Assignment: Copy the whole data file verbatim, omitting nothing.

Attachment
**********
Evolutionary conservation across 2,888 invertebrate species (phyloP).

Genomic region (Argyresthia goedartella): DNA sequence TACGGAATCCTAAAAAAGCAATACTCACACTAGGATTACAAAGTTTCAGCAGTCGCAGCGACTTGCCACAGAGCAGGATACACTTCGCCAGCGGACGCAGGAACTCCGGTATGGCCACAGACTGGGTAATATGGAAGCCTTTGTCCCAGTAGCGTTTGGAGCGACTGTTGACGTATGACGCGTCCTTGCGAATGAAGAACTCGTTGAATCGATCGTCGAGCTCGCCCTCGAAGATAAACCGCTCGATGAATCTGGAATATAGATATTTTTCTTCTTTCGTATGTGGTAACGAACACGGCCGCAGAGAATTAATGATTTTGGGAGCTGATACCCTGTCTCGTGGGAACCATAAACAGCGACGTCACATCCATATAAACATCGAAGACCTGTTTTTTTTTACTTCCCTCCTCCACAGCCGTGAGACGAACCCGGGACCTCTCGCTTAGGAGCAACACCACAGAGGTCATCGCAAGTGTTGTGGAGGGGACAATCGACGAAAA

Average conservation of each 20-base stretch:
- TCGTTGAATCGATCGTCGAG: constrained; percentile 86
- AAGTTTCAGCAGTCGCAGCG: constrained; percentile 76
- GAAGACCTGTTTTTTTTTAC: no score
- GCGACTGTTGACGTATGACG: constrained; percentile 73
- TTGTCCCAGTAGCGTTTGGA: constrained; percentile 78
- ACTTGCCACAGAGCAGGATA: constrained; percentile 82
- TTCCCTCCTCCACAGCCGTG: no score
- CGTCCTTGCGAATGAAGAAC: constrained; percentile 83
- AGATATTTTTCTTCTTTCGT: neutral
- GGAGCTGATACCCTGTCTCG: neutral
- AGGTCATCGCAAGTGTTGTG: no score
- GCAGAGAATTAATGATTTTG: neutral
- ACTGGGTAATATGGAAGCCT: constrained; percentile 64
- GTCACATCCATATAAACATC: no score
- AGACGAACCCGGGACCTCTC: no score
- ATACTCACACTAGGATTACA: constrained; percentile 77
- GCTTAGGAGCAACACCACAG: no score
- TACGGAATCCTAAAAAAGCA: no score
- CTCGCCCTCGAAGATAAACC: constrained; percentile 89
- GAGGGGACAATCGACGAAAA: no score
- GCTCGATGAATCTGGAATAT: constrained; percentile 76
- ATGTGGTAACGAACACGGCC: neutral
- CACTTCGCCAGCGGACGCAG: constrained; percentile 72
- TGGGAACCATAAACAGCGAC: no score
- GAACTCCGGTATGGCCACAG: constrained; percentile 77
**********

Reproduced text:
Evolutionary conservation across 2,888 invertebrate species (phyloP).

Genomic region (Argyresthia goedartella): DNA sequence TACGGAATCCTAAAAAAGCAATACTCACACTAGGATTACAAAGTTTCAGCAGTCGCAGCGACTTGCCACAGAGCAGGATACACTTCGCCAGCGGACGCAGGAACTCCGGTATGGCCACAGACTGGGTAATATGGAAGCCTTTGTCCCAGTAGCGTTTGGAGCGACTGTTGACGTATGACGCGTCCTTGCGAATGAAGAACTCGTTGAATCGATCGTCGAGCTCGCCCTCGAAGATAAACCGCTCGATGAATCTGGAATATAGATATTTTTCTTCTTTCGTATGTGGTAACGAACACGGCCGCAGAGAATTAATGATTTTGGGAGCTGATACCCTGTCTCGTGGGAACCATAAACAGCGACGTCACATCCATATAAACATCGAAGACCTGTTTTTTTTTACTTCCCTCCTCCACAGCCGTGAGACGAACCCGGGACCTCTCGCTTAGGAGCAACACCACAGAGGTCATCGCAAGTGTTGTGGAGGGGACAATCGACGAAAA

Average conservation of each 20-base stretch:
- TCGTTGAATCGATCGTCGAG: constrained; percentile 86
- AAGTTTCAGCAGTCGCAGCG: constrained; percentile 76
- GAAGACCTGTTTTTTTTTAC: no score
- GCGACTGTTGACGTATGACG: constrained; percentile 73
- TTGTCCCAGTAGCGTTTGGA: constrained; percentile 78
- ACTTGCCACAGAGCAGGATA: constrained; percentile 82
- TTCCCTCCTCCACAGCCGTG: no score
- CGTCCTTGCGAATGAAGAAC: constrained; percentile 83
- AGATATTTTTCTTCTTTCGT: neutral
- GGAGCTGATACCCTGTCTCG: neutral
- AGGTCATCGCAAGTGTTGTG: no score
- GCAGAGAATTAATGATTTTG: neutral
- ACTGGGTAATATGGAAGCCT: constrained; percentile 64
- GTCACATCCATATAAACATC: no score
- AGACGAACCCGGGACCTCTC: no score
- ATACTCACACTAGGATTACA: constrained; percentile 77
- GCTTAGGAGCAACACCACAG: no score
- TACGGAATCCTAAAAAAGCA: no score
- CTCGCCCTCGAAGATAAACC: constrained; percentile 89
- GAGGGGACAATCGACGAAAA: no score
- GCTCGATGAATCTGGAATAT: constrained; percentile 76
- ATGTGGTAACGAACACGGCC: neutral
- CACTTCGCCAGCGGACGCAG: constrained; percentile 72
- TGGGAACCATAAACAGCGAC: no score
- GAACTCCGGTATGGCCACAG: constrained; percentile 77